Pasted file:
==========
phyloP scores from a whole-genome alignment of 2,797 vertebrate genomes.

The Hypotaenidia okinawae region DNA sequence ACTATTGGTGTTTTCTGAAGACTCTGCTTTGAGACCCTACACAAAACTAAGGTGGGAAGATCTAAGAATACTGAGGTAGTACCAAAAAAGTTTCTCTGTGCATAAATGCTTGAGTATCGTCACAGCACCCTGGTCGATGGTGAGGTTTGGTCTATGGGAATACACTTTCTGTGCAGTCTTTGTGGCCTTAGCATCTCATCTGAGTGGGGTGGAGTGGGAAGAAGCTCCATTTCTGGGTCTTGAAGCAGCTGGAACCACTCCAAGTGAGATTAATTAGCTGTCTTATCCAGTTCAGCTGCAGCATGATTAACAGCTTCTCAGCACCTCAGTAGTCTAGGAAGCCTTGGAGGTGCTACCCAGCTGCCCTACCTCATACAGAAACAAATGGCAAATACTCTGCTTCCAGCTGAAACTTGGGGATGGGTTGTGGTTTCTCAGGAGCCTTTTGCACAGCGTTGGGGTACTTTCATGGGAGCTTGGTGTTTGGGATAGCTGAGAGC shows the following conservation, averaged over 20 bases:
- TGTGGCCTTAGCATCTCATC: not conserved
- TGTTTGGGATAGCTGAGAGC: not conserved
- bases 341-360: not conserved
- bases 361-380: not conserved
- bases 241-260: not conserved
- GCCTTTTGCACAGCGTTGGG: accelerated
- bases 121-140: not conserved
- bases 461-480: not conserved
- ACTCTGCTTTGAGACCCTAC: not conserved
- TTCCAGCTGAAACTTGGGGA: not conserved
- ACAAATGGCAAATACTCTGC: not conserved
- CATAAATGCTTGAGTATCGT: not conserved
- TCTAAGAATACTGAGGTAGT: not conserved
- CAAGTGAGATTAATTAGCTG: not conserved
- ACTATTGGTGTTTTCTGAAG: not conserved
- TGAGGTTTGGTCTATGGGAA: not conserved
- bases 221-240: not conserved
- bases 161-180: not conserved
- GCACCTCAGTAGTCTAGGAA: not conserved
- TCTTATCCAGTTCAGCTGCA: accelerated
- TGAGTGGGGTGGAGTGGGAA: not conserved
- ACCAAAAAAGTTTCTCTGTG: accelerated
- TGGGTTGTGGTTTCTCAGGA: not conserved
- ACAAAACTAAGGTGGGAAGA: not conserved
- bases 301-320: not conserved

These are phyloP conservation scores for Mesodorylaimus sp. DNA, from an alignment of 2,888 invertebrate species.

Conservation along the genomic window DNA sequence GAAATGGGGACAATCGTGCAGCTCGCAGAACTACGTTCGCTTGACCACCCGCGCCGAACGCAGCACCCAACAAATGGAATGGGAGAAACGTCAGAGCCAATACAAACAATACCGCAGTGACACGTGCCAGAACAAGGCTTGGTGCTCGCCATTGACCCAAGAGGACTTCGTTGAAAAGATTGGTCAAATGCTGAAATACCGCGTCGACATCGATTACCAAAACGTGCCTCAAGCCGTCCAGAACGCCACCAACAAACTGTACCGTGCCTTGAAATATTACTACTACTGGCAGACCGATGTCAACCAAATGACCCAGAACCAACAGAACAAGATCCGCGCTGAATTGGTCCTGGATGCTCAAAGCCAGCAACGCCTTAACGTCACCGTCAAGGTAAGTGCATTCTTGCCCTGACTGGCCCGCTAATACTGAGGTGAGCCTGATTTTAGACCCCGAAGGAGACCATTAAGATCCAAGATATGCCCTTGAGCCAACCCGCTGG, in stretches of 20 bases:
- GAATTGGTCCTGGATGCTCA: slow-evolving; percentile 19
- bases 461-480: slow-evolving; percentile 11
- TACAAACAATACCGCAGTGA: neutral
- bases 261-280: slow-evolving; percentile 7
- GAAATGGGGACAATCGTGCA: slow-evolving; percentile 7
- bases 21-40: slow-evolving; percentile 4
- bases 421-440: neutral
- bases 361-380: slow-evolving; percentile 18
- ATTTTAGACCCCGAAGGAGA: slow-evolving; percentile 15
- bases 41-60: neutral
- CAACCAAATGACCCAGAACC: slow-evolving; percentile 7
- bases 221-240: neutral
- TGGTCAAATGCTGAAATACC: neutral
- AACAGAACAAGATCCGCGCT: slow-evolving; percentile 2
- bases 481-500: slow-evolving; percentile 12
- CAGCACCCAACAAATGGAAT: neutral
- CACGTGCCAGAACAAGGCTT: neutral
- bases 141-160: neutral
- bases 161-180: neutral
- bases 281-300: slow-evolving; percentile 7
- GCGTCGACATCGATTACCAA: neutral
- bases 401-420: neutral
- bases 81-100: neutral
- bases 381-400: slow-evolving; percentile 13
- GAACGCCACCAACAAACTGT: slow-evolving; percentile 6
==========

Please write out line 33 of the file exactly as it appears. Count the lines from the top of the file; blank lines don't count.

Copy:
- bases 261-280: slow-evolving; percentile 7